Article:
This past week, Post-it and Evernote brands announced a joint venture. According to CNET’s article, the point of the venture is to turn your paper sticky notes into digital notes. You can take a picture of specific bright-colored Post-it notes, upload those photos to Evernote, and store them there where you can access the photos of your paper stickies on your phone and/or tablet.
I don’t disagree with this venture; after all, it breathes new digital life into a paper product, as well as brings a popular brand (3M/Post-it) to a digital resource. But personally, I don’t really get the point, at least for myself. Being both a paper and digital user, I can see the value of using both—I use a combination myself. However, I use sticky notes for random reminders and notes, not for something that I would want to take a picture of and store on my phone.
True, I do keep lists in my planner and transfer them to Wunderlist as needed, but that is for easy access when I’m out and about. It also helps me to organize my errands and what I will buy when I’m out at any given time, depending on my budget at the time. I suppose I could and would use the Evernote software for the same thing, but I tend not to use Evernote that way (a full description of how I use paper versus various digital apps is forthcoming). Basically, I use Evernote for reference purposes at home, to keep articles I find online that I want to save, and not for any kind of lists. I can access any of them via my phone and tablet should I need to. That need rarely arises though.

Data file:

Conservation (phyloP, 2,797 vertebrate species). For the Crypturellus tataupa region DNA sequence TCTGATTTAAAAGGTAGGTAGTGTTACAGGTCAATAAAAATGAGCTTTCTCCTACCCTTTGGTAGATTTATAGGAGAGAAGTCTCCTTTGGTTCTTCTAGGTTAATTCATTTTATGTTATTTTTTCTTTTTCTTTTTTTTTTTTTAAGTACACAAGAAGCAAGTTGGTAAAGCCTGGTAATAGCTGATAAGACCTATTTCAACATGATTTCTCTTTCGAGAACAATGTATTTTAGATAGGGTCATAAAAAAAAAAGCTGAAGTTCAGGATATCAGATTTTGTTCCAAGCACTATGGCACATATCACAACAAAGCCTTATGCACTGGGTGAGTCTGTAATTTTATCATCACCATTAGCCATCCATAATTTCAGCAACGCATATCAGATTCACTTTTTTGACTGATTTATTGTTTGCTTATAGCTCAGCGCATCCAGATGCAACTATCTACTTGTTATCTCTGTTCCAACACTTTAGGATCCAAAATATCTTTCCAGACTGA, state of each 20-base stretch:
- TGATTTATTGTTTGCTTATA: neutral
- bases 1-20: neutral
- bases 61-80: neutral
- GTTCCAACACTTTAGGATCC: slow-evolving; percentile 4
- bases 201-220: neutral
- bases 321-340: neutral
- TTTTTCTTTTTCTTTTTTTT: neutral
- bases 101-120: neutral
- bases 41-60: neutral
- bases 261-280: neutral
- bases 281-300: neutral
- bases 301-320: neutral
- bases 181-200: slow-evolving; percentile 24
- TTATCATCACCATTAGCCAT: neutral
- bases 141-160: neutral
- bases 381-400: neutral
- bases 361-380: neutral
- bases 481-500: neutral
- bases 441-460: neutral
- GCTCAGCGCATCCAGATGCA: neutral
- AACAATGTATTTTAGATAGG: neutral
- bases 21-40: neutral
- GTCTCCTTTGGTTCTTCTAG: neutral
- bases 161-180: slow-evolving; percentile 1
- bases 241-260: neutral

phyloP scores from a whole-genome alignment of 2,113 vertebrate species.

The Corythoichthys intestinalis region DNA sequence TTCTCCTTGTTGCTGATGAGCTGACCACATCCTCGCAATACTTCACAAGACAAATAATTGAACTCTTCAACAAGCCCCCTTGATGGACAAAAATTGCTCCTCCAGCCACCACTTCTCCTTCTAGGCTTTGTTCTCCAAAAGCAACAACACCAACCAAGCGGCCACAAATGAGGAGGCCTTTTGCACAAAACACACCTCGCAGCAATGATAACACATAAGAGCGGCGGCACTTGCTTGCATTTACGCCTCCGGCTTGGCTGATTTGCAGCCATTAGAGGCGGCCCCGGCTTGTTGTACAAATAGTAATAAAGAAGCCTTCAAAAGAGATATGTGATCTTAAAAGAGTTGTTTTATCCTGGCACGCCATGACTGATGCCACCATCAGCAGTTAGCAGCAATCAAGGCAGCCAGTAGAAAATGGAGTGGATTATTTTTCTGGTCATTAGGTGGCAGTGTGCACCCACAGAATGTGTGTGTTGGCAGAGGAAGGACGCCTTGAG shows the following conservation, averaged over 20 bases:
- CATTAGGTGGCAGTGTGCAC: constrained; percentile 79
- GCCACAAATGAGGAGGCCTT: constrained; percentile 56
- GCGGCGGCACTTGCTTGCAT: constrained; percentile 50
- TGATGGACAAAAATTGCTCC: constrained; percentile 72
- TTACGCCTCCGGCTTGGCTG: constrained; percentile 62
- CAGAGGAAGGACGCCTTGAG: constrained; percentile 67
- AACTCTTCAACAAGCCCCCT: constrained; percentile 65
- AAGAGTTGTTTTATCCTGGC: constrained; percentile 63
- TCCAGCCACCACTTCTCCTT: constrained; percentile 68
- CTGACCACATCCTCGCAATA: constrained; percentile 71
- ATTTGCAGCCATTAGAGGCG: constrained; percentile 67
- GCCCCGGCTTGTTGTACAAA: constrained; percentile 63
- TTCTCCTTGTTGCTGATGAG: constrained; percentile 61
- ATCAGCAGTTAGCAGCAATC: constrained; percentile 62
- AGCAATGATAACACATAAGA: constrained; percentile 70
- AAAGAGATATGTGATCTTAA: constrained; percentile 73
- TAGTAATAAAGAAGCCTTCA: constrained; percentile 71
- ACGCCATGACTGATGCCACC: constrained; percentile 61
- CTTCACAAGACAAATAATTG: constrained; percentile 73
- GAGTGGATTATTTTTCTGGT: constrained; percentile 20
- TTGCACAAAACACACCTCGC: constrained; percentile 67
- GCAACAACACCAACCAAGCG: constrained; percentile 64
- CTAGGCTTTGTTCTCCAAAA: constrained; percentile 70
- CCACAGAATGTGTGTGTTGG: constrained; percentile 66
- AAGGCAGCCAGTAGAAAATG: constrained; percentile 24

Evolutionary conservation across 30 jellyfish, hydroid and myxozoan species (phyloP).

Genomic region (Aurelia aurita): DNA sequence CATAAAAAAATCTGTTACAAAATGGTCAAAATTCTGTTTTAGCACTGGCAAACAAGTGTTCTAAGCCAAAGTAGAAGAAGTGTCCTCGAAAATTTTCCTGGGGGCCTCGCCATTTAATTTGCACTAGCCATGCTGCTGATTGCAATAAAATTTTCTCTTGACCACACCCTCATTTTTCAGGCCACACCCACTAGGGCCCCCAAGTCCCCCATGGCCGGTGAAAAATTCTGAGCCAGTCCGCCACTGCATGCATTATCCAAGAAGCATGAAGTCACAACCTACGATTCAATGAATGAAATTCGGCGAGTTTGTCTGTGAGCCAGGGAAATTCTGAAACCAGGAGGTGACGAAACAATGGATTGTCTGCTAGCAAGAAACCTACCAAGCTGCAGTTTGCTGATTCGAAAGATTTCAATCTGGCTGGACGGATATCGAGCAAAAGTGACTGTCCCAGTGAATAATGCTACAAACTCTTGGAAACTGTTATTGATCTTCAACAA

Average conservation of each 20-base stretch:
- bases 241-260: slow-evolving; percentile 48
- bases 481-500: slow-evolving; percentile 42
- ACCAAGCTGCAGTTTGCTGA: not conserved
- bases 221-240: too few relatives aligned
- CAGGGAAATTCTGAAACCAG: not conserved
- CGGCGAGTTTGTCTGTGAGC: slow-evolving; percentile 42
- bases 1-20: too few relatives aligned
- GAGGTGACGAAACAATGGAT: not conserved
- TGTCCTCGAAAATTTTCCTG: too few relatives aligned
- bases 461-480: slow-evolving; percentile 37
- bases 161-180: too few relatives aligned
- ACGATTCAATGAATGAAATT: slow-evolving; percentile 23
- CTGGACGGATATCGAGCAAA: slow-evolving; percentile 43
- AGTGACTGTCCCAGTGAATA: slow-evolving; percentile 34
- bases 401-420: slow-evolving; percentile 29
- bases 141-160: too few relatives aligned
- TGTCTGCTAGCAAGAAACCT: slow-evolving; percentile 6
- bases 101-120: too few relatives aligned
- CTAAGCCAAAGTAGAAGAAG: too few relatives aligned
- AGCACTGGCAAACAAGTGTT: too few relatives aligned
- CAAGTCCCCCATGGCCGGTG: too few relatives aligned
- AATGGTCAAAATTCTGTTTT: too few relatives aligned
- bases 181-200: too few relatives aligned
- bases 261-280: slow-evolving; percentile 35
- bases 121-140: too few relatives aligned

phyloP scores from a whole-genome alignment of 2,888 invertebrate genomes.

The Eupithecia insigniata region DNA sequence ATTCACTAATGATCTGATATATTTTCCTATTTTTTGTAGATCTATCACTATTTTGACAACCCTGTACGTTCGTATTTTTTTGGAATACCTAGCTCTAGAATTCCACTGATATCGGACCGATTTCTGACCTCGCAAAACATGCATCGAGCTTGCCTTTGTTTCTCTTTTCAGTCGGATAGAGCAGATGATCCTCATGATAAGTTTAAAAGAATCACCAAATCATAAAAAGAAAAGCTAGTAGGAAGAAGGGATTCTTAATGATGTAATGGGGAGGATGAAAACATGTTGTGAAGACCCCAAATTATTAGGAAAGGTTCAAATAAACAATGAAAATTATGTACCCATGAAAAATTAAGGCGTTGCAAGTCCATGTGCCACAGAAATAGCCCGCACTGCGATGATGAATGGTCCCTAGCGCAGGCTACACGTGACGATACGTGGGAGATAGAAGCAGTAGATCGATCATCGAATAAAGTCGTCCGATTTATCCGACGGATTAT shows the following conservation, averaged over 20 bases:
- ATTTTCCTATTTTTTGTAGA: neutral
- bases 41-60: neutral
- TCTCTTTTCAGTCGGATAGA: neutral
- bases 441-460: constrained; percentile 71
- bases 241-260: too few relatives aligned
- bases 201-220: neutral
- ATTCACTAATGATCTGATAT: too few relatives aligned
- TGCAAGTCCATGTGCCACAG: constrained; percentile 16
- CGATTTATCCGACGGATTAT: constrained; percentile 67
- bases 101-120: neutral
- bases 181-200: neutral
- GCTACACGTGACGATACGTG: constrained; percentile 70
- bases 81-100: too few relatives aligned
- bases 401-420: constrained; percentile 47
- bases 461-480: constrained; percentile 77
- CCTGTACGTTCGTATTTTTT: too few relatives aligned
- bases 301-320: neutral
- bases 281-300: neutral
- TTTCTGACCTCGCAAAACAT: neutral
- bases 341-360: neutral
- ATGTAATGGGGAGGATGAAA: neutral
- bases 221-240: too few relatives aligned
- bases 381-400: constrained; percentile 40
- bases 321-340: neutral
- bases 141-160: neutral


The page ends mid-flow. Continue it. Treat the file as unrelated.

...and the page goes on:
Of course, this is just how I use the products. I’m sure people will use this as it’s intended and will use it successfully. But to me, it’s just an extra two steps that I wouldn’t otherwise need to take—not only would I write the note, but then I’d also need to take a picture of it, upload it to the software, and access it when and where I need to. Meanwhile, I could have pulled out my planner and referred to the actual sticky itself in less time. The same could be said of my Wunderlist lists, I suppose. But I open that software at least once a day, most times more, so it’s not really an “extra step” if I’m already using it. With Evernote, it all depends on what I’m working on at any given time. I may open that software only once or twice a week, and only if I’m working on a specific project or need to refer to a saved article.
One thing about CNET’s article that threw me though is the quote from Evernote’s CEO: “’Paperless as a concept is stupid… The goal is to get rid of stupid uses of paper.’”
Let’s break this down. I agree with the first part—I don’t like the concept of an all or nothing approach to paper versus technology. While we’ll find many articles and blog posts for one side or another, I don’t see why we all can’t use what we want, especially if it’s a combination. That seems to be what works for most people. However, the second part, that just doesn’t make sense to me. Who is to say what is a “stupid use of paper”? And from inference, does that mean that using the paper Post-its is “stupid”? Because, if so, that’s putting down a product you are now going into business with.
Maybe it’s just me—maybe I’m just reading too much into the statement. I love Evernote. But really, Post-its was (and still is) my first love.
So what do you think—is this a product you might use?